One Person’s Campaign to Clean Up Tons of Rubbish Washed Up on Fraser Island

By Jennifer Parkhurst

While on Fraser Island I divide my time between observing/photographing the dingoes, and picking rubbish up from the beaches. Both pursuits are my passions.

I have lived at Rainbow Beach for nearly 7 years and visit Fraser Island daily to observe and photograph the dingoes. In the early days while visiting the Island, I noticed that there was a huge amount of rubbish on the beach, especially in the many creeks on the eastern side of the island.

The rubbish was literally choking these creeks which should have been pristine, especially in a World Heritage Area.

Day after day I drove past the same pieces of rubbish. Eventually, sick of seeing it, I took it apon myself to clean the beach, and have been doing so nearly every day since. It has been an interesting journey and I’ve learnt a lot about the environment along the way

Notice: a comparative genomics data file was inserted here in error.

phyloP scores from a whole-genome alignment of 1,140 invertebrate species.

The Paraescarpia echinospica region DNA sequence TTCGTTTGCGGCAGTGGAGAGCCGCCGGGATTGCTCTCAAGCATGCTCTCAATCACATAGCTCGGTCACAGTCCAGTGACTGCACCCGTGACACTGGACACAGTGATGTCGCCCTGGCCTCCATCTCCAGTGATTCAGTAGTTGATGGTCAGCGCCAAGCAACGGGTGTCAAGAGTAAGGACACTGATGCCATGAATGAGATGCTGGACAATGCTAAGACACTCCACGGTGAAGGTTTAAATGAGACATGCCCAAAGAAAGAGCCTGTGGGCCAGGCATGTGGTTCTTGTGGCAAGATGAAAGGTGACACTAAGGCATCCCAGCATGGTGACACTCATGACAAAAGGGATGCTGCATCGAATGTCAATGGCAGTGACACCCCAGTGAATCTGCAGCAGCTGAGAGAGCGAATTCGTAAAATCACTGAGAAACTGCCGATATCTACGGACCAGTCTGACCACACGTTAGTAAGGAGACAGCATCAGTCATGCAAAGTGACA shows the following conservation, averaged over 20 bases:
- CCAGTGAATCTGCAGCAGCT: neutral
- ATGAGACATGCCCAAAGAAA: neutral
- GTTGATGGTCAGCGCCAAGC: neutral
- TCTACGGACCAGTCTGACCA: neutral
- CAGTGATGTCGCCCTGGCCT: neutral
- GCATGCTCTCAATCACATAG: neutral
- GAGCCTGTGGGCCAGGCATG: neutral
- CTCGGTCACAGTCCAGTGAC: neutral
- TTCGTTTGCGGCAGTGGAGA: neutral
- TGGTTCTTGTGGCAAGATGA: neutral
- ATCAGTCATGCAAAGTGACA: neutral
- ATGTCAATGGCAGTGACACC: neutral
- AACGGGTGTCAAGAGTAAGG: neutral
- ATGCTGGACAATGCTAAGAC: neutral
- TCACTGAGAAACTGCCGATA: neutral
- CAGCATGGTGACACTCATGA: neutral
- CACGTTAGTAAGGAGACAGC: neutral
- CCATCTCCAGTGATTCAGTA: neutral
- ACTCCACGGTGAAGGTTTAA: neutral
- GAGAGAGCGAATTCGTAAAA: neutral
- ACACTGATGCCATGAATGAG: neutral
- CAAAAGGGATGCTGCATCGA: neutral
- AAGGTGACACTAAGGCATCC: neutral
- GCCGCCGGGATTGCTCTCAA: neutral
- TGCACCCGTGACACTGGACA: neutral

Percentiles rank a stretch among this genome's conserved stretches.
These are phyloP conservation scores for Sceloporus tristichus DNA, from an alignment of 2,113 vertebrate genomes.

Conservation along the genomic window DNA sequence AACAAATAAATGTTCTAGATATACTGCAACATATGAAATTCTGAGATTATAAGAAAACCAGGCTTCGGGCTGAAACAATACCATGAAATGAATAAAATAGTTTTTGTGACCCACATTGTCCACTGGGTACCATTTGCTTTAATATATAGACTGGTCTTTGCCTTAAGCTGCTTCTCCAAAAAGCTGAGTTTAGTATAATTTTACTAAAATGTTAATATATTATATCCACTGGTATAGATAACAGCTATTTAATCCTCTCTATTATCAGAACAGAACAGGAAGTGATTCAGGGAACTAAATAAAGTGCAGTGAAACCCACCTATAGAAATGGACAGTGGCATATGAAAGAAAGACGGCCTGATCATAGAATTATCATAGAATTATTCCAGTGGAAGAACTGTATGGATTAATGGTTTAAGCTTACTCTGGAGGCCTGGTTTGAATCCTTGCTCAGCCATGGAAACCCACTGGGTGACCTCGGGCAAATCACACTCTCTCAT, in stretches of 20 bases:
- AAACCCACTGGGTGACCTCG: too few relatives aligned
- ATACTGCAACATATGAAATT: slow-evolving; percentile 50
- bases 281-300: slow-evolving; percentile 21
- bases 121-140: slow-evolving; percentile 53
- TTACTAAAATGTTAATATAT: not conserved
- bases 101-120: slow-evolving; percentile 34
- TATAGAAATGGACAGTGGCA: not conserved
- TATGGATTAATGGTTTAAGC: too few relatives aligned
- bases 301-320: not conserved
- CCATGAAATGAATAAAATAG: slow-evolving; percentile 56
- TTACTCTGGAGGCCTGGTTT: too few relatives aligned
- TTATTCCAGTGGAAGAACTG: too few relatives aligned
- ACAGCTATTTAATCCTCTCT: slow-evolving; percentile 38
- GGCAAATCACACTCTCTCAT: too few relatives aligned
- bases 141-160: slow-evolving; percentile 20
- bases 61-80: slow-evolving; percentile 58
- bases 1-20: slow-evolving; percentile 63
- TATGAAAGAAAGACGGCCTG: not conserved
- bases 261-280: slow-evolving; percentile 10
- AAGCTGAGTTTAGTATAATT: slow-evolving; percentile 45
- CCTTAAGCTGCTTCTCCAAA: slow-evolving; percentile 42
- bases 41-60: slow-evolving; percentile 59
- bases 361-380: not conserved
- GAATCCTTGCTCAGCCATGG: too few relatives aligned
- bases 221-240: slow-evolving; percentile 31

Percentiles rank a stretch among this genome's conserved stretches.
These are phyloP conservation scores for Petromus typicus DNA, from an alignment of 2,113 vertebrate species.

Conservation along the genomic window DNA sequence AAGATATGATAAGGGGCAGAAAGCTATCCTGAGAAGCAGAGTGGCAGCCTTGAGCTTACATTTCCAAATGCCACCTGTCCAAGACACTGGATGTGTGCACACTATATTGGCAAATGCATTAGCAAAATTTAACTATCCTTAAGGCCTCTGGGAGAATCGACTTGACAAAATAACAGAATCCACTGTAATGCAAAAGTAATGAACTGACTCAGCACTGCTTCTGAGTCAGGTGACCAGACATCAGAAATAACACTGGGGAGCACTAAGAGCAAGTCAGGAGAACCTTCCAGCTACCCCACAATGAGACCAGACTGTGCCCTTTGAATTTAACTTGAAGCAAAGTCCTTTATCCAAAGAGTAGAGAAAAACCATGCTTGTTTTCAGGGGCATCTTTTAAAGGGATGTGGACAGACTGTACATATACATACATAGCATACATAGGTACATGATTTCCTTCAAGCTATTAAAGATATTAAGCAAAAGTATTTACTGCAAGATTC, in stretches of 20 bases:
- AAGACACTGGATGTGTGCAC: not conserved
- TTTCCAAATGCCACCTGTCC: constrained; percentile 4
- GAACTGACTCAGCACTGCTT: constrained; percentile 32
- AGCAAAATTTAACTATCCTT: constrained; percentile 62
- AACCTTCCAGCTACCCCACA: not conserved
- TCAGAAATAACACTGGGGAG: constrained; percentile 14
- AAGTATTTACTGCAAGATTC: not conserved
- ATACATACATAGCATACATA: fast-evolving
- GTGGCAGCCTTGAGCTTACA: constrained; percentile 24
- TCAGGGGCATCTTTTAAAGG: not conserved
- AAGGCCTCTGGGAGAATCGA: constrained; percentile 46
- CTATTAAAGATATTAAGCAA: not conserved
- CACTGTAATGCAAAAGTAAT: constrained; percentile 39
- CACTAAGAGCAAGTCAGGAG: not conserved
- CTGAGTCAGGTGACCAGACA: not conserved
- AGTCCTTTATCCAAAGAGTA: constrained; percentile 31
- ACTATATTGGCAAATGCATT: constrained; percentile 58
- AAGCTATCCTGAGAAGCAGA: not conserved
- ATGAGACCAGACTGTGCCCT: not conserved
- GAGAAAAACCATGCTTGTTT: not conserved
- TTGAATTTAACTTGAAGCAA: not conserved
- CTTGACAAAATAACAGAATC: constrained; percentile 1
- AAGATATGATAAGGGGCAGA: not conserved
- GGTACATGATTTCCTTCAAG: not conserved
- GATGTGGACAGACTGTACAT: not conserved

The first few trips to gather rubbish from Poyungan Rocks resulted in removing 27 bags of rubbish per trip.

Clearly this rubbish had been accumulating over many years.

As seasons change and weather patterns vary huge seas remove tones of sand, dump rubbish, and then eventually replace all that sand again. During this process, tones of rubbish are buried.

While this rubbish can’t be seen and isn’t really doing any damage to the environment, eventually it comes back to haunt us. Plastic becomes very brittle and breaks down to ultimately turn into pieces the size of confetti, and in due course microscopic dust. This confetti is very attractive to shorebirds which then ingest it. Autopsies performed on dead shorebirds have revealed as many as 35 pieces of plastic in their small stomachs.

Likewise, if this plastic is allowed to return to the sea, marine mammals such as dugong, seals and dolphins accidentally swallow it, causing toxic reactions, internal injuries, and septicemia. Baleen whales when opening their enormous mouths to take in krill cannot filter it out.

While picking up rubbish I have removed hundreds of balloons from the beach and now realise that something as simple as releasing balloons into the air during a celebration can have detrimental effects on the environment.

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